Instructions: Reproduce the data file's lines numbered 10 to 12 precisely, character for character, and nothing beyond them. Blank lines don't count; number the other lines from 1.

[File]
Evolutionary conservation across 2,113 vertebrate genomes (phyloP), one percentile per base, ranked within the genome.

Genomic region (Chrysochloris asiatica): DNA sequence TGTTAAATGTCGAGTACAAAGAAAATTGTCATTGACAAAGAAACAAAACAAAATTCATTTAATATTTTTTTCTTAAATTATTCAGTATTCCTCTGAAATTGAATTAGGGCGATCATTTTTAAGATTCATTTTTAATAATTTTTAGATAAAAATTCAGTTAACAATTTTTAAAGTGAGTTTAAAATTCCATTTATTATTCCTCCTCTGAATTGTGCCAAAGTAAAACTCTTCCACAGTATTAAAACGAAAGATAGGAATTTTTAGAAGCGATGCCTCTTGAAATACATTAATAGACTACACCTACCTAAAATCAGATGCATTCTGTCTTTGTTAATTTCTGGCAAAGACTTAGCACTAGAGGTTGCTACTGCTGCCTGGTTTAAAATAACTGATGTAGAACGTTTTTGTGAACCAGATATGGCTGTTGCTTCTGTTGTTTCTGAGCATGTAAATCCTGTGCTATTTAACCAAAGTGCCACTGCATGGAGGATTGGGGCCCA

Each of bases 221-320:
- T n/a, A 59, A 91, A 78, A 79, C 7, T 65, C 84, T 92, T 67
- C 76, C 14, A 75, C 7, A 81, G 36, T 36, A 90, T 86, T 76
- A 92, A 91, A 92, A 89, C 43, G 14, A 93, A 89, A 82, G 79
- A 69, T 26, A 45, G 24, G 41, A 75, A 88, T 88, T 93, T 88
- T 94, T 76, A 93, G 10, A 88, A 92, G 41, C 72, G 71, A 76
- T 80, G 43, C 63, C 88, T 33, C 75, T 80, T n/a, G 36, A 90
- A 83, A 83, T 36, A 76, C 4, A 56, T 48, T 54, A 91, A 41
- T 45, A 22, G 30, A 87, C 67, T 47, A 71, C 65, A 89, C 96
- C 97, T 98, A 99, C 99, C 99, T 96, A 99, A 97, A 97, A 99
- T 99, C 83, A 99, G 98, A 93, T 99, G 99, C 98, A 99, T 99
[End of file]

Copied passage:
- A 83, A 83, T 36, A 76, C 4, A 56, T 48, T 54, A 91, A 41
- T 45, A 22, G 30, A 87, C 67, T 47, A 71, C 65, A 89, C 96
- C 97, T 98, A 99, C 99, C 99, T 96, A 99, A 97, A 97, A 99